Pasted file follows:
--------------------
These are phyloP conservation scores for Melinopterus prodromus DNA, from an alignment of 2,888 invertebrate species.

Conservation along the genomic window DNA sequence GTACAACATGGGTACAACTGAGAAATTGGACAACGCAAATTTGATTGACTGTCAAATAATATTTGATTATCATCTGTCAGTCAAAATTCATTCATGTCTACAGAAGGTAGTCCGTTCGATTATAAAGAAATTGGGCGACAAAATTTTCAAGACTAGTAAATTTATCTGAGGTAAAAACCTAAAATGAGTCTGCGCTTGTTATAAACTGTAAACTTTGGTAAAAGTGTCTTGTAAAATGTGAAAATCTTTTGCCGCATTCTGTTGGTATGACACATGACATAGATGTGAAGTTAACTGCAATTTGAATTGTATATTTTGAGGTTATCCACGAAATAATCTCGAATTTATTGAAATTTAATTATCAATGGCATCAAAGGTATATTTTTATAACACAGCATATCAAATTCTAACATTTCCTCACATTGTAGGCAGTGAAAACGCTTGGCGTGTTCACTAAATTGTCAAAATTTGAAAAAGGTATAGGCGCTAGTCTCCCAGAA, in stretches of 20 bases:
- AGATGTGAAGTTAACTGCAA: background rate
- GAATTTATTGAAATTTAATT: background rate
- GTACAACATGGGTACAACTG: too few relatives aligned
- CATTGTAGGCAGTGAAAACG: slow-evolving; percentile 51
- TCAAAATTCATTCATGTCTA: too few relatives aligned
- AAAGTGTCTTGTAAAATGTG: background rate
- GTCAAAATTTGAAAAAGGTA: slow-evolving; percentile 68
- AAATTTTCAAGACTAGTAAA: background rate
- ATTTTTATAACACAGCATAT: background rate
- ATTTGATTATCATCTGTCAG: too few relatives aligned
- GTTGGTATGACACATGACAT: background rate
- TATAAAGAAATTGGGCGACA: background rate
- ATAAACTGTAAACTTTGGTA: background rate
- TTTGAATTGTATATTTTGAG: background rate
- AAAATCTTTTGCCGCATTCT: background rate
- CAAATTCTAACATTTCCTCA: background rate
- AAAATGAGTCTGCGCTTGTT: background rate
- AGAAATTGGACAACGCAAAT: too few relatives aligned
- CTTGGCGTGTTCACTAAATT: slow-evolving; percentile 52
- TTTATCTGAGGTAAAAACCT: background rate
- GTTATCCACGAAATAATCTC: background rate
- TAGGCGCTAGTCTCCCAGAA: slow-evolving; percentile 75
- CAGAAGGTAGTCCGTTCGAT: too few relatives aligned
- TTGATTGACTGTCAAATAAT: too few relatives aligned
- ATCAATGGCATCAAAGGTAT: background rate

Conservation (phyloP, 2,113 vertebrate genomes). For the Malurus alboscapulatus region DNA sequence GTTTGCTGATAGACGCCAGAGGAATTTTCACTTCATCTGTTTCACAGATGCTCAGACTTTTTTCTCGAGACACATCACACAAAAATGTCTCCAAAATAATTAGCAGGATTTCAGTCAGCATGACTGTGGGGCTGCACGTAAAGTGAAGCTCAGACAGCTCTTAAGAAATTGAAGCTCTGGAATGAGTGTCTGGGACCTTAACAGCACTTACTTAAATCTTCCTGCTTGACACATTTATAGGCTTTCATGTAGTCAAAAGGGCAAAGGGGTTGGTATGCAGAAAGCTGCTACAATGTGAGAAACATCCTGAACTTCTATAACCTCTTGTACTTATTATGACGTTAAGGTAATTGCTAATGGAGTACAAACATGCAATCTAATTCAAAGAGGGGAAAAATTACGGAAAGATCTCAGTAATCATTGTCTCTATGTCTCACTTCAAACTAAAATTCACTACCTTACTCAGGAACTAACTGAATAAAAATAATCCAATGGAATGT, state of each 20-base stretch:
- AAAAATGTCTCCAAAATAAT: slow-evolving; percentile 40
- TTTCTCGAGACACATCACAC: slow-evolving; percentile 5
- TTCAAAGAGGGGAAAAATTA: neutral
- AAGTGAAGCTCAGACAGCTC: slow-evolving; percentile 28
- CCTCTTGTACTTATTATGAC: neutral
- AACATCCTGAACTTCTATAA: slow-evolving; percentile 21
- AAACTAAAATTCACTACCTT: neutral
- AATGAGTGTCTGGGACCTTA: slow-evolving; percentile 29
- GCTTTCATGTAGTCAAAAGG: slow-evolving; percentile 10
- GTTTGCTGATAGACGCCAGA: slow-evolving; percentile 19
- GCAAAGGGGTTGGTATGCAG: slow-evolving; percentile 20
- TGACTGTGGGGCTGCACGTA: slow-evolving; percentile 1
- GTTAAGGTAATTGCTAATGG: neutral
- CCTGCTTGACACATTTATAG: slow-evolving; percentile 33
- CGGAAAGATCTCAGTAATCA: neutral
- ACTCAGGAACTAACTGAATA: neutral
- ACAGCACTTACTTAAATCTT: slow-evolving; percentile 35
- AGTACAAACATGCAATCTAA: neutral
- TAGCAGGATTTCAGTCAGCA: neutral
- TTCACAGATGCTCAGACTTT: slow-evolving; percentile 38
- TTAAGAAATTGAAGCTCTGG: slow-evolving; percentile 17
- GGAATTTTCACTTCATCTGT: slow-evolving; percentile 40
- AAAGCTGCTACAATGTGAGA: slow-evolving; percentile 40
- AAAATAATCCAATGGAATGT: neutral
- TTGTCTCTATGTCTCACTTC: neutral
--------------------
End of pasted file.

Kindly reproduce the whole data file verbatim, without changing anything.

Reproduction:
These are phyloP conservation scores for Melinopterus prodromus DNA, from an alignment of 2,888 invertebrate species.

Conservation along the genomic window DNA sequence GTACAACATGGGTACAACTGAGAAATTGGACAACGCAAATTTGATTGACTGTCAAATAATATTTGATTATCATCTGTCAGTCAAAATTCATTCATGTCTACAGAAGGTAGTCCGTTCGATTATAAAGAAATTGGGCGACAAAATTTTCAAGACTAGTAAATTTATCTGAGGTAAAAACCTAAAATGAGTCTGCGCTTGTTATAAACTGTAAACTTTGGTAAAAGTGTCTTGTAAAATGTGAAAATCTTTTGCCGCATTCTGTTGGTATGACACATGACATAGATGTGAAGTTAACTGCAATTTGAATTGTATATTTTGAGGTTATCCACGAAATAATCTCGAATTTATTGAAATTTAATTATCAATGGCATCAAAGGTATATTTTTATAACACAGCATATCAAATTCTAACATTTCCTCACATTGTAGGCAGTGAAAACGCTTGGCGTGTTCACTAAATTGTCAAAATTTGAAAAAGGTATAGGCGCTAGTCTCCCAGAA, in stretches of 20 bases:
- AGATGTGAAGTTAACTGCAA: background rate
- GAATTTATTGAAATTTAATT: background rate
- GTACAACATGGGTACAACTG: too few relatives aligned
- CATTGTAGGCAGTGAAAACG: slow-evolving; percentile 51
- TCAAAATTCATTCATGTCTA: too few relatives aligned
- AAAGTGTCTTGTAAAATGTG: background rate
- GTCAAAATTTGAAAAAGGTA: slow-evolving; percentile 68
- AAATTTTCAAGACTAGTAAA: background rate
- ATTTTTATAACACAGCATAT: background rate
- ATTTGATTATCATCTGTCAG: too few relatives aligned
- GTTGGTATGACACATGACAT: background rate
- TATAAAGAAATTGGGCGACA: background rate
- ATAAACTGTAAACTTTGGTA: background rate
- TTTGAATTGTATATTTTGAG: background rate
- AAAATCTTTTGCCGCATTCT: background rate
- CAAATTCTAACATTTCCTCA: background rate
- AAAATGAGTCTGCGCTTGTT: background rate
- AGAAATTGGACAACGCAAAT: too few relatives aligned
- CTTGGCGTGTTCACTAAATT: slow-evolving; percentile 52
- TTTATCTGAGGTAAAAACCT: background rate
- GTTATCCACGAAATAATCTC: background rate
- TAGGCGCTAGTCTCCCAGAA: slow-evolving; percentile 75
- CAGAAGGTAGTCCGTTCGAT: too few relatives aligned
- TTGATTGACTGTCAAATAAT: too few relatives aligned
- ATCAATGGCATCAAAGGTAT: background rate

Conservation (phyloP, 2,113 vertebrate genomes). For the Malurus alboscapulatus region DNA sequence GTTTGCTGATAGACGCCAGAGGAATTTTCACTTCATCTGTTTCACAGATGCTCAGACTTTTTTCTCGAGACACATCACACAAAAATGTCTCCAAAATAATTAGCAGGATTTCAGTCAGCATGACTGTGGGGCTGCACGTAAAGTGAAGCTCAGACAGCTCTTAAGAAATTGAAGCTCTGGAATGAGTGTCTGGGACCTTAACAGCACTTACTTAAATCTTCCTGCTTGACACATTTATAGGCTTTCATGTAGTCAAAAGGGCAAAGGGGTTGGTATGCAGAAAGCTGCTACAATGTGAGAAACATCCTGAACTTCTATAACCTCTTGTACTTATTATGACGTTAAGGTAATTGCTAATGGAGTACAAACATGCAATCTAATTCAAAGAGGGGAAAAATTACGGAAAGATCTCAGTAATCATTGTCTCTATGTCTCACTTCAAACTAAAATTCACTACCTTACTCAGGAACTAACTGAATAAAAATAATCCAATGGAATGT, state of each 20-base stretch:
- AAAAATGTCTCCAAAATAAT: slow-evolving; percentile 40
- TTTCTCGAGACACATCACAC: slow-evolving; percentile 5
- TTCAAAGAGGGGAAAAATTA: neutral
- AAGTGAAGCTCAGACAGCTC: slow-evolving; percentile 28
- CCTCTTGTACTTATTATGAC: neutral
- AACATCCTGAACTTCTATAA: slow-evolving; percentile 21
- AAACTAAAATTCACTACCTT: neutral
- AATGAGTGTCTGGGACCTTA: slow-evolving; percentile 29
- GCTTTCATGTAGTCAAAAGG: slow-evolving; percentile 10
- GTTTGCTGATAGACGCCAGA: slow-evolving; percentile 19
- GCAAAGGGGTTGGTATGCAG: slow-evolving; percentile 20
- TGACTGTGGGGCTGCACGTA: slow-evolving; percentile 1
- GTTAAGGTAATTGCTAATGG: neutral
- CCTGCTTGACACATTTATAG: slow-evolving; percentile 33
- CGGAAAGATCTCAGTAATCA: neutral
- ACTCAGGAACTAACTGAATA: neutral
- ACAGCACTTACTTAAATCTT: slow-evolving; percentile 35
- AGTACAAACATGCAATCTAA: neutral
- TAGCAGGATTTCAGTCAGCA: neutral
- TTCACAGATGCTCAGACTTT: slow-evolving; percentile 38
- TTAAGAAATTGAAGCTCTGG: slow-evolving; percentile 17
- GGAATTTTCACTTCATCTGT: slow-evolving; percentile 40
- AAAGCTGCTACAATGTGAGA: slow-evolving; percentile 40
- AAAATAATCCAATGGAATGT: neutral
- TTGTCTCTATGTCTCACTTC: neutral